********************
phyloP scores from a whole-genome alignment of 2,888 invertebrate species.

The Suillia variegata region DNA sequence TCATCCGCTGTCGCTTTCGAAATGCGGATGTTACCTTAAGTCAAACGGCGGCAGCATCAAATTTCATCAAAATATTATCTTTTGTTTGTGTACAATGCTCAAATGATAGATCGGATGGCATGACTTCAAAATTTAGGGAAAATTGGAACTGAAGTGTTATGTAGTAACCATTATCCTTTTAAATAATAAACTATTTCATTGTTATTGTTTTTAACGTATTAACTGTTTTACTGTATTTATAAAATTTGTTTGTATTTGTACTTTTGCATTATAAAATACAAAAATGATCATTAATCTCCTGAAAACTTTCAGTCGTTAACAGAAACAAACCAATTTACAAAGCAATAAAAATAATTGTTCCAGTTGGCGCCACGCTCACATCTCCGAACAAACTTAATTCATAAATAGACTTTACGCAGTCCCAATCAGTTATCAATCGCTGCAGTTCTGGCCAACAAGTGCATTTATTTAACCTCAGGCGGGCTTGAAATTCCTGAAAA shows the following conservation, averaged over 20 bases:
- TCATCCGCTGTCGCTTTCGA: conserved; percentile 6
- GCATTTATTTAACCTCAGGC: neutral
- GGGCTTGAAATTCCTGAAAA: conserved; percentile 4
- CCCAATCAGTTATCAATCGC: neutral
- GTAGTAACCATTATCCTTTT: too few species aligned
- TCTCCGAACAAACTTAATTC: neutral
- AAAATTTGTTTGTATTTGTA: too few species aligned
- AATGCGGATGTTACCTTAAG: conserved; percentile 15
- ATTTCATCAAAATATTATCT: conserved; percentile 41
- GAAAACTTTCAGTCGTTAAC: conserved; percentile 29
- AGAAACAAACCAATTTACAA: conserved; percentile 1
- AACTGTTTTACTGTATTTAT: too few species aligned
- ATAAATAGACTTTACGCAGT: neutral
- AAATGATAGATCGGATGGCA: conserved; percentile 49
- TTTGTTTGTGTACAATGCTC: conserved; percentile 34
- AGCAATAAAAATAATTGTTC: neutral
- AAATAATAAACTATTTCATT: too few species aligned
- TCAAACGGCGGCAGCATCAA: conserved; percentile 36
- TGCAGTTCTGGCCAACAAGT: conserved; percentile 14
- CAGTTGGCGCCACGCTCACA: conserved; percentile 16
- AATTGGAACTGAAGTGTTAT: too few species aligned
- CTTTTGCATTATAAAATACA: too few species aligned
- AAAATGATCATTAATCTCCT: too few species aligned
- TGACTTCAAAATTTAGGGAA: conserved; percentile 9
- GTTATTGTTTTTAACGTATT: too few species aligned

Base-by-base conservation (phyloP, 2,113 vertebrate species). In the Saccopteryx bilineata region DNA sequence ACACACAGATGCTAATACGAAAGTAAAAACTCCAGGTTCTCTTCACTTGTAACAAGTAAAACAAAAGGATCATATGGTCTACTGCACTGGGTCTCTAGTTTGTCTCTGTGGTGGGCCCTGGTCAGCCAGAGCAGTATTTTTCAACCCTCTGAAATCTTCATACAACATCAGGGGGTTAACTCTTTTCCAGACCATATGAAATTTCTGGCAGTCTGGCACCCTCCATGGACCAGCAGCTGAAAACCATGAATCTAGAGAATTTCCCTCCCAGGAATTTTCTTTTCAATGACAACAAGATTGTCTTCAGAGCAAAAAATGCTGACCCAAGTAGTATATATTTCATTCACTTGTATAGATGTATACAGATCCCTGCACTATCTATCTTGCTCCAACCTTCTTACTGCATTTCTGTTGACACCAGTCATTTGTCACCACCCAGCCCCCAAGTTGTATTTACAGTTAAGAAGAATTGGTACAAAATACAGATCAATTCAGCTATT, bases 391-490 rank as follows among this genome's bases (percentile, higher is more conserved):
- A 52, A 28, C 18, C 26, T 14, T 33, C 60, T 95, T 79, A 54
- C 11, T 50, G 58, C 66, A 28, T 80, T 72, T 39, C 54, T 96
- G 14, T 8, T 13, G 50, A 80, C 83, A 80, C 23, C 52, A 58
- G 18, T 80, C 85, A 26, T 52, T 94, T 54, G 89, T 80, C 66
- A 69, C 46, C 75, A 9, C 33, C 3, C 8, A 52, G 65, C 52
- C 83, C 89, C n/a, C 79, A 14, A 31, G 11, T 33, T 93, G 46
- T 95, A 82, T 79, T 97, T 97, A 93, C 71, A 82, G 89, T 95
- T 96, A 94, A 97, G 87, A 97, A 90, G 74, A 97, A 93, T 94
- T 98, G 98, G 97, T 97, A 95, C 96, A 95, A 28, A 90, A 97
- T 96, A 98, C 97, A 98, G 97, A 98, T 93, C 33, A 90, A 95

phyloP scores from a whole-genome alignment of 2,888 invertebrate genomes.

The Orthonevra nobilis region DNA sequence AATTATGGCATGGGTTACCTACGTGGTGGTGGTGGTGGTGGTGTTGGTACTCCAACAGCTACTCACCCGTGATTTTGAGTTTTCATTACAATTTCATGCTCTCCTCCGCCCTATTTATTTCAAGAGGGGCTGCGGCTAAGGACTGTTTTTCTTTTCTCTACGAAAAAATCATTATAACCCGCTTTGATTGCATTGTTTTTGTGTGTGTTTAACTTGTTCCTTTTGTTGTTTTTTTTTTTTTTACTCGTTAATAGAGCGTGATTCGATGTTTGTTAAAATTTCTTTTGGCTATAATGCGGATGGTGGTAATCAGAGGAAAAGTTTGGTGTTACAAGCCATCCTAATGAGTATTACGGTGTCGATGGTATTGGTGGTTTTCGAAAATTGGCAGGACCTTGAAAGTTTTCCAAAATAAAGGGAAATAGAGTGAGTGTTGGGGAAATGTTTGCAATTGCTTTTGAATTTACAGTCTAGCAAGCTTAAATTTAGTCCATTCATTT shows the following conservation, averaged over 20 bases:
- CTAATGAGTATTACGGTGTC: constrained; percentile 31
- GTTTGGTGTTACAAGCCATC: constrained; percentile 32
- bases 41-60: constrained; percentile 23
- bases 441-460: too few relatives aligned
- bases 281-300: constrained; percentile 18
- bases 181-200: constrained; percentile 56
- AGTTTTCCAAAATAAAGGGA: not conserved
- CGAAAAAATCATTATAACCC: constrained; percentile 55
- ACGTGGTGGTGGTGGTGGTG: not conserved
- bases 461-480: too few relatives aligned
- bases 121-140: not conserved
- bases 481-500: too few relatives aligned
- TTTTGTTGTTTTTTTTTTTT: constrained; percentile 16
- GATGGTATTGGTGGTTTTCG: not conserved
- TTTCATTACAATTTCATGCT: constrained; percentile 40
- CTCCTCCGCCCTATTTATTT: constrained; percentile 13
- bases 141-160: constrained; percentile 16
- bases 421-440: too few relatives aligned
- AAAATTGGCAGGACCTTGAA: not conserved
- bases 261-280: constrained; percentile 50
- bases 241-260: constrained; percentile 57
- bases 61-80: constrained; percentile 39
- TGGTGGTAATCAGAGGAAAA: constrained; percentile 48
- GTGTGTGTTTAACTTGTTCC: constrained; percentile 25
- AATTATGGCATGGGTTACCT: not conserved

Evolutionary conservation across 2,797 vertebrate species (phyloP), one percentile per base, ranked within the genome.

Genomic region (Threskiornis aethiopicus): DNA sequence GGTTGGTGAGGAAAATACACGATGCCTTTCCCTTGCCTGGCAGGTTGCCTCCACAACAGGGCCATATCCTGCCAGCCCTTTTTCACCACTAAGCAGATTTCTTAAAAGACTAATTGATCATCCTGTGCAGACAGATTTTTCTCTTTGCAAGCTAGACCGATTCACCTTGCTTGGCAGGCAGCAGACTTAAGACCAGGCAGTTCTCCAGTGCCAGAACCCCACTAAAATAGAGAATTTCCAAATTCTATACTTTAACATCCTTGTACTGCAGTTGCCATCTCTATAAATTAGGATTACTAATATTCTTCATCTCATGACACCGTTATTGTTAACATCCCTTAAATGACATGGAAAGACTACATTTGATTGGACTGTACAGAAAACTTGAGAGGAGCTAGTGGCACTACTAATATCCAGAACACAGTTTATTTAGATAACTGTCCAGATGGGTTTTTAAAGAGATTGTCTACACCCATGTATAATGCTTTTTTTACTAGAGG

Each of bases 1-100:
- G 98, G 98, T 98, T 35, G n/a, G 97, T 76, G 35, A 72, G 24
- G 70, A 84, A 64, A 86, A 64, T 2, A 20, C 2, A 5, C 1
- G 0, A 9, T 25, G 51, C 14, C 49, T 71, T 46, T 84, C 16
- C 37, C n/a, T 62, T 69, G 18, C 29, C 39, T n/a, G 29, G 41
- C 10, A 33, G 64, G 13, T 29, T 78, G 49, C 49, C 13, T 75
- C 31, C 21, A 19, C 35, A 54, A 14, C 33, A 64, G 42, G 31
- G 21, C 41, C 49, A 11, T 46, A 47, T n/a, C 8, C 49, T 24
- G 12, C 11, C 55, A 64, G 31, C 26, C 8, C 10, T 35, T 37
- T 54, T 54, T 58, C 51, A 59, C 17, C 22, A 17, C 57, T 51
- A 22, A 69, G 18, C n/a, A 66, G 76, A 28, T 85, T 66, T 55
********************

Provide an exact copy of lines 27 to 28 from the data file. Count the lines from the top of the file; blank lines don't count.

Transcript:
- GTTATTGTTTTTAACGTATT: too few species aligned

Base-by-base conservation (phyloP, 2,113 vertebrate species). In the Saccopteryx bilineata region DNA sequence ACACACAGATGCTAATACGAAAGTAAAAACTCCAGGTTCTCTTCACTTGTAACAAGTAAAACAAAAGGATCATATGGTCTACTGCACTGGGTCTCTAGTTTGTCTCTGTGGTGGGCCCTGGTCAGCCAGAGCAGTATTTTTCAACCCTCTGAAATCTTCATACAACATCAGGGGGTTAACTCTTTTCCAGACCATATGAAATTTCTGGCAGTCTGGCACCCTCCATGGACCAGCAGCTGAAAACCATGAATCTAGAGAATTTCCCTCCCAGGAATTTTCTTTTCAATGACAACAAGATTGTCTTCAGAGCAAAAAATGCTGACCCAAGTAGTATATATTTCATTCACTTGTATAGATGTATACAGATCCCTGCACTATCTATCTTGCTCCAACCTTCTTACTGCATTTCTGTTGACACCAGTCATTTGTCACCACCCAGCCCCCAAGTTGTATTTACAGTTAAGAAGAATTGGTACAAAATACAGATCAATTCAGCTATT, bases 391-490 rank as follows among this genome's bases (percentile, higher is more conserved):